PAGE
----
Nanobiotechnology: “Divalent Cations: A Molecular Glue for Protein Materials”



  • Divalent cations are essential agents in life with myriads of molecular functions and lesser known structural roles, acting as glue-like agents.
  • By exploiting the architectonic properties of Zn 2+ and others, novel protein materials are generated, including particles, fibers, matrices, and a diversity of ordered and amorphous clusters.
  • These materials result from the controlled coordination of divalent cations, at physiological concentrations, with histidine-rich proteins.
  • Among them, soluble self-assembling oligomers serve as protein-only nanomedicines or nanocarriers for intravenous administration.
  • Amyloidal protein clusters mimic the function of endocrine secretory granules, releasing protein drugs.
  • Functional protein materials assembled by divalent cations offer unexpected tools in precision medicines through biocompatible scaffolds, drugs, and drug delivery agents.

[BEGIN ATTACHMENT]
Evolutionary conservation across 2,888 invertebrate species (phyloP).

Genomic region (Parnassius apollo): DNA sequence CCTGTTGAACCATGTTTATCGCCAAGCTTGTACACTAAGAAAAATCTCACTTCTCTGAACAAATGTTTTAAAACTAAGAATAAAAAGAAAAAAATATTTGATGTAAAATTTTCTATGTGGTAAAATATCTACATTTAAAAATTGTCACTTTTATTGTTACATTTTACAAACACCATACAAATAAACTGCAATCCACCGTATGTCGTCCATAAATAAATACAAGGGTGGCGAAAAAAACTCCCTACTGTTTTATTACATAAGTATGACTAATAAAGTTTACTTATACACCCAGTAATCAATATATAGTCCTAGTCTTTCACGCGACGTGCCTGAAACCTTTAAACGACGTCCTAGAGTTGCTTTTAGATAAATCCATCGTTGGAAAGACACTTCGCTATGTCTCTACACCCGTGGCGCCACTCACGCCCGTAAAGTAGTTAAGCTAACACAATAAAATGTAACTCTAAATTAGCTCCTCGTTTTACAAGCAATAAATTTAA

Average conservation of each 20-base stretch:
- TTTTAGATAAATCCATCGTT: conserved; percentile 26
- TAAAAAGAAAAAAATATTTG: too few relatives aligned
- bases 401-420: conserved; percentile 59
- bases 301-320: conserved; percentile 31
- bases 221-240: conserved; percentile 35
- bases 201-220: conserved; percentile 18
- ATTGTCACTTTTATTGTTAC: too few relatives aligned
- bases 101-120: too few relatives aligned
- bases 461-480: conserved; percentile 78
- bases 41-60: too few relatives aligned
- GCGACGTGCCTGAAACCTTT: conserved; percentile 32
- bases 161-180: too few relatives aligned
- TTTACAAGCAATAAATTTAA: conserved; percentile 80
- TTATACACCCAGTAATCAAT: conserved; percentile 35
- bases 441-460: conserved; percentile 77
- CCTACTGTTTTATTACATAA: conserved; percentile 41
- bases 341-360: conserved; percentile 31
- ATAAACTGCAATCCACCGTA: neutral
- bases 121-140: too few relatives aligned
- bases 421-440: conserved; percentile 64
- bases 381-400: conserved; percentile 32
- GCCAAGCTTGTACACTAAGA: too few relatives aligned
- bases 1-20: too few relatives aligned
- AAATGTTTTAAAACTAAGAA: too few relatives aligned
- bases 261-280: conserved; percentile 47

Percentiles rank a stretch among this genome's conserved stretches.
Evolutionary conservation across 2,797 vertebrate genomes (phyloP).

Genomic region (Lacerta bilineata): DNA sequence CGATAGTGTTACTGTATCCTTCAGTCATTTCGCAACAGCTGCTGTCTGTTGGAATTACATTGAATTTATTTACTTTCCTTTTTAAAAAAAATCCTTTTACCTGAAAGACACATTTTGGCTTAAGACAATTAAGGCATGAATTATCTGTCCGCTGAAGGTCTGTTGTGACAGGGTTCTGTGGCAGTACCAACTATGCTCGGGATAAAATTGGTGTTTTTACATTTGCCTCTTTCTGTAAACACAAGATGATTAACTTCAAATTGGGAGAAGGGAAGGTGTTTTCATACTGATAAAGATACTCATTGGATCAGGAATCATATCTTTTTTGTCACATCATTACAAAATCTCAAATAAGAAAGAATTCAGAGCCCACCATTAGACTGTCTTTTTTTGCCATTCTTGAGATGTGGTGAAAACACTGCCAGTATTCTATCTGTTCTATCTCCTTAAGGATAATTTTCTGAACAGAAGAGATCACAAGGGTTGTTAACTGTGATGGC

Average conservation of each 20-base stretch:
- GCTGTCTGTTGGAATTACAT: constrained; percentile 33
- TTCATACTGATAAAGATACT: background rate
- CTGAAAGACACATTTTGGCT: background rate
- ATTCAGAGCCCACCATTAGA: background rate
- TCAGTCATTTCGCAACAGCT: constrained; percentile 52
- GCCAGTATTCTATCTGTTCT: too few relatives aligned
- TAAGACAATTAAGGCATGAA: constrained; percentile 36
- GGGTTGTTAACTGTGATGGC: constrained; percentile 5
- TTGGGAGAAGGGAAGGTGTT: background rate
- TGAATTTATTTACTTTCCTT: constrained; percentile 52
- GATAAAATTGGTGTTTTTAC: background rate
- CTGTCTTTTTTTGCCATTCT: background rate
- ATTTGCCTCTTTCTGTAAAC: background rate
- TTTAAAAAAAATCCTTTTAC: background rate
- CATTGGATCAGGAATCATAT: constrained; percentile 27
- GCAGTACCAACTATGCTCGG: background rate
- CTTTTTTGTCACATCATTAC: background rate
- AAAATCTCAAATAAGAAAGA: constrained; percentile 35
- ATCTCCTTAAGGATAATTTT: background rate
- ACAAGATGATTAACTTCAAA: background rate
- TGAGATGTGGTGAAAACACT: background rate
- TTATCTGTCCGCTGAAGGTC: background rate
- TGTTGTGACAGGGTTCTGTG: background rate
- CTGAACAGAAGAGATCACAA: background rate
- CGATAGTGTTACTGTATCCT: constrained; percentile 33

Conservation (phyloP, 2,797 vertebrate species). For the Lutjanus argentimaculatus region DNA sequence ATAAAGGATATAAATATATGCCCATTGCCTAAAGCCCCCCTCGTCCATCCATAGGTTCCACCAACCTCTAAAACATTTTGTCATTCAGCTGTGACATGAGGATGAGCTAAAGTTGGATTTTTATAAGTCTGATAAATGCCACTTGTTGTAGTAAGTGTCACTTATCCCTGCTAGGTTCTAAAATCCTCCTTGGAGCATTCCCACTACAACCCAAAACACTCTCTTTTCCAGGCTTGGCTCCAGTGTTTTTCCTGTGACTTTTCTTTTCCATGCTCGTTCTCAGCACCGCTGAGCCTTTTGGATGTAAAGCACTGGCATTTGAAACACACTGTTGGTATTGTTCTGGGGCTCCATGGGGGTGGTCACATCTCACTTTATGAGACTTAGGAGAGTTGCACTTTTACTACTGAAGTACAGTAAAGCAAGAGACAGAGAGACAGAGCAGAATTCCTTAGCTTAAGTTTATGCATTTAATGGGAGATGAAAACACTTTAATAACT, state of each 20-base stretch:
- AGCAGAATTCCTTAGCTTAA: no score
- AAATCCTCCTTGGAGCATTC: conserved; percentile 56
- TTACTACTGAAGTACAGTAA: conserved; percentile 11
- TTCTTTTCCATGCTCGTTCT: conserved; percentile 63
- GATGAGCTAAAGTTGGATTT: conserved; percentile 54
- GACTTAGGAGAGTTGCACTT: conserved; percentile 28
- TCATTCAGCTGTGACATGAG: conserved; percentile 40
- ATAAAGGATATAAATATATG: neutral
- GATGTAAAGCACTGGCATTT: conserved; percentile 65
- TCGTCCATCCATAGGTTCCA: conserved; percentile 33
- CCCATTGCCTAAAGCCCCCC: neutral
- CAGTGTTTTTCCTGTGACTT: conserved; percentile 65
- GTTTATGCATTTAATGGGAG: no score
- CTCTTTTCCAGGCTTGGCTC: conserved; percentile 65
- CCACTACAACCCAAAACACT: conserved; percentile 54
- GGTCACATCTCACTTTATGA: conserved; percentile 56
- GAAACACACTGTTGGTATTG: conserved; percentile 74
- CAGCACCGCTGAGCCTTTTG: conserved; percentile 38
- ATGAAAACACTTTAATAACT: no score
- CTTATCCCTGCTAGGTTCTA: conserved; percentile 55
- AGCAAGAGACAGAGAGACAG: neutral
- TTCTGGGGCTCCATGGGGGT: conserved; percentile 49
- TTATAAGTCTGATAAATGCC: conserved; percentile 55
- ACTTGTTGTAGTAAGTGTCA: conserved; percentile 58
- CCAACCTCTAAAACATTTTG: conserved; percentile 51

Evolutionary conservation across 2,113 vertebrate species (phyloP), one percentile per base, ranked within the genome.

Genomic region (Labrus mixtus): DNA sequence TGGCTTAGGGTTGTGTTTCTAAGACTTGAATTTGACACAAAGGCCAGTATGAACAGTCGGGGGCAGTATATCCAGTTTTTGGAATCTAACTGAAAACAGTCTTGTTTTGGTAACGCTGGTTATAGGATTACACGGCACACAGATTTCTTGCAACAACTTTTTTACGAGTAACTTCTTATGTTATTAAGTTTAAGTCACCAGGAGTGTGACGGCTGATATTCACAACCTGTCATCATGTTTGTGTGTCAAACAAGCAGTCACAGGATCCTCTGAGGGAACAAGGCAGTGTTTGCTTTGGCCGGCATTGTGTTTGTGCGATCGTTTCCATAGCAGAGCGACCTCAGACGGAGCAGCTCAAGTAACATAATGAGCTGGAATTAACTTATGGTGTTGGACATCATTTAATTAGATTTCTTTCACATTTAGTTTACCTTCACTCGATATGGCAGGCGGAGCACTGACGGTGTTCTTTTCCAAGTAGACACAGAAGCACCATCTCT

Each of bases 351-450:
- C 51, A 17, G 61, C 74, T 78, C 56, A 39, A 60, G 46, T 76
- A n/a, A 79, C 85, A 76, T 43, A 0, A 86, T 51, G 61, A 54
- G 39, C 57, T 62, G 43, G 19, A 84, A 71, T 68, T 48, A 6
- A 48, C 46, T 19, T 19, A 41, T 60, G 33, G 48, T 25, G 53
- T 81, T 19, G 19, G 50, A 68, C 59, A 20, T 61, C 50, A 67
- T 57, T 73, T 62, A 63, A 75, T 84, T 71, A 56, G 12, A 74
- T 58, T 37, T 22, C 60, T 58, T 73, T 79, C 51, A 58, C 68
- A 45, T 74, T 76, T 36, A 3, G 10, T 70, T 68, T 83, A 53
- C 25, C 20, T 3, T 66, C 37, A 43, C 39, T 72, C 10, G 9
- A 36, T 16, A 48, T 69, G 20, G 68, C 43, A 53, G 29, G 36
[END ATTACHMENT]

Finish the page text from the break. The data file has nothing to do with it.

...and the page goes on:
Among inorganic materials, divalent cations modulate thousands of physiological processes that support life. Their roles in protein assembly and aggregation are less known, although they are progressively being brought to light. We review the structural roles of divalent cations here, as well as the novel protein materials that are under development, in which they are used as glue-like agents. More specifically, we discuss how mechanically stable nanoparticles, fibers, matrices, and hydrogels are generated through their coordination with histidine-rich proteins. We also describe how the rational use of divalent cations combined with simple protein engineering offers unexpected and very simple biochemical approaches to biomaterial design that might address unmet clinical needs in precision medicine.